Paul: Leather gloves. From above. I luh deez bitches, they give me hugs. Tryna fly to the highest mountain peak. But you know what? We gonna freak a leek. Drip up down, pussy wetter than ever.

Paul: Tryna be the best that I can be. But my grandmother, she from Tennessee. She said she don’t know what to do with life. I said it’s all about that strife.

Paul: Who needs a hug? Who needs a bug? Who needs a fuckin’ dick in they fuckin’ lugs? Put ’em in your uggs. I love you cuz I’m ug.

Matt: This kid. He’s bout to pee. You know what? Be me. That’s some words of wisdom. We trekking up on that internet, words of lizdom. Yeah she’s writing, writing up that blog.

Matt: Liz is this shit livebloggin. You know Paul on the street? Them bitches he be floggin’. Across the ass, in that booty he got the mass.

At this point, Paul interrupts to ask Harry to tie is shoe so that he can go to the bathroom, and, sadly, the freestyle session comes to an end. 

I Figured Out Why We Drink So Much

Just moments ago, I found myself slouched in a desk chair in my neighbors’ room with my feet up on their Target coffee table, contemplating whether or not to go out tonight. I weighed my options; I have an exam tomorrow, but I’m PDFing the class and the professor told us to come an hour and a half into the scheduled exam time because it’s not going to be hard enough to warrant a full three hours. I brainstormed my options for having fun. Sadly, everything that crossed my mind in those few seconds involved controlled substances. I found myself asking my two friends, “Why do there always have to be substances involved to have fun?”

One of them reasoned, “you can have fun without drinking,” and I totally, wholeheartedly agree. In fact, more often than not, I prefer sober, wholesome fun to what I usually end up subjecting my body to on Thursday and Saturday nights. I mean, don’t get me wrong, it’s not like a blackout all the time or do a ton of drugs, but I would say I partake in what you’d expect the average-to-lame college student to partake in on weekends. But it gets exhausting. Drinking’s effects are never really that great to begin with, and can be downright awful the next day. I’d love to enjoy a weekend with a group of friends without imbibing. But sober, wholesome fun requires planning. It requires time, foresight, commitment, and organization. In other words, it requires pretty much everything college students don’t have–not because we’re incapable, but because we tend to be lazy as all get out.

We end up making plans, on average, probably two hours beforehand, and because we don’t have the time to prepare other plans, these plans usually involve some variation on drinking a lot of alcohol. We drink because we don’t have time to plan fun, sober activities, and we don’t have time to plan fun, sober activities because we drink. It’s a self-perpetuating vicious cycle. I’m not saying that this is the way it should be, I’m just saying that this is the way it is, and that if we want to change our ways because we’re sick of them, this is the place to start. Break the cycle and take the extra couple hours (maximum) that it would take to plan something else.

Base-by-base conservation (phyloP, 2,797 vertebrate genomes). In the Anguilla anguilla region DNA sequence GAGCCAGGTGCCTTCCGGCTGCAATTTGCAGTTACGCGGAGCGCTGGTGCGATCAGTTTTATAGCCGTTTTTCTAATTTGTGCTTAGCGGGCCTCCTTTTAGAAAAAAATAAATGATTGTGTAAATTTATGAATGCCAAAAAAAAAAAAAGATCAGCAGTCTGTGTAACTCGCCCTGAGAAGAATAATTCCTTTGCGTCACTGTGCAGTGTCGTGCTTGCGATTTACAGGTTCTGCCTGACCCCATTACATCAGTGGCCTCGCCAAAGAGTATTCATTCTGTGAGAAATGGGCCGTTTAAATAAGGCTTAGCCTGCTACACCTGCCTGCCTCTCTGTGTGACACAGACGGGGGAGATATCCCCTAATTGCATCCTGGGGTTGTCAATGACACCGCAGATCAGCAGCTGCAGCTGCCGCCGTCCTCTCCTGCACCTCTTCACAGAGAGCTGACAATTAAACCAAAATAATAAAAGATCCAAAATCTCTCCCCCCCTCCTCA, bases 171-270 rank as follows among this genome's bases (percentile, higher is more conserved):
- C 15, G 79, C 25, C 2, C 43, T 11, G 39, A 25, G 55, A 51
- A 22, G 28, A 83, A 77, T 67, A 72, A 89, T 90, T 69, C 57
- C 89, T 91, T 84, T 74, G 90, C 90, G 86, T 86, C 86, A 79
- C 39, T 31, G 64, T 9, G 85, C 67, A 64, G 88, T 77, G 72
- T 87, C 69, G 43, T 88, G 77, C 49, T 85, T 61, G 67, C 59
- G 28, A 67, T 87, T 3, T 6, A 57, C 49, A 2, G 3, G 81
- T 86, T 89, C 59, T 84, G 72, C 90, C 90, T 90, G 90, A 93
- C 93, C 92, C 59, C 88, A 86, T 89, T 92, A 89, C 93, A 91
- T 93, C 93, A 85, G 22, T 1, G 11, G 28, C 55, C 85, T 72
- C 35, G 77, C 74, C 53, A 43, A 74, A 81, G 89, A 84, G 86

Well, now it’s out there. And that being said, I have a pregame to get to. Just kidding, I think I’m going to study. I don’t know. Maybe not. Look out for a future post on indecision and FOMO.

On Misplaced Waste

The following post is dedicated to the exposure and shaming of people who vomit/defecate in inappropriate public places and leave their mess to be cleaned up by someone else and the celebration of the people who do not.

It is almost impossible to encapsulate the intense emotions I experienced when I entered the bathroom in my hall last night and surveyed the carnage after the initial feelings of shock have worn off, so I won’t try. Instead, transcribed below is the word-for-word text conversation I had with a friend who has seen his fair share of unwelcome surprises in his dorm’s bathroom and the weirdly formal e-mail I sent my RCA.


Me: Ok so [my roommate] told me someone vommed and the vom spreads to multiple stalls

Me: And I saw a little bit of it when I went in and it just looked like yknow a regular streak of vom

Me: And I didn’t want it to smell so I just went to go put some Clorox wipes on it to cover it up idk

Me: Then I push open the door to the second stall

Me: Start dry heaving, because I’m not sure of [sic] the material on the floor and the seat is vomit or shit

Friend, being helpful: I bet it’s diarrhea

Me: Oh my god

Friend, being mature: Poooopy

Me: It actually might be.

Me: I ran back to my room coughing and gagging ugh I hate people

Me: Should I send an angry email??

And below is the e-mail I sent my RCA:

Subject: Vom.com

Dearest [redacted]-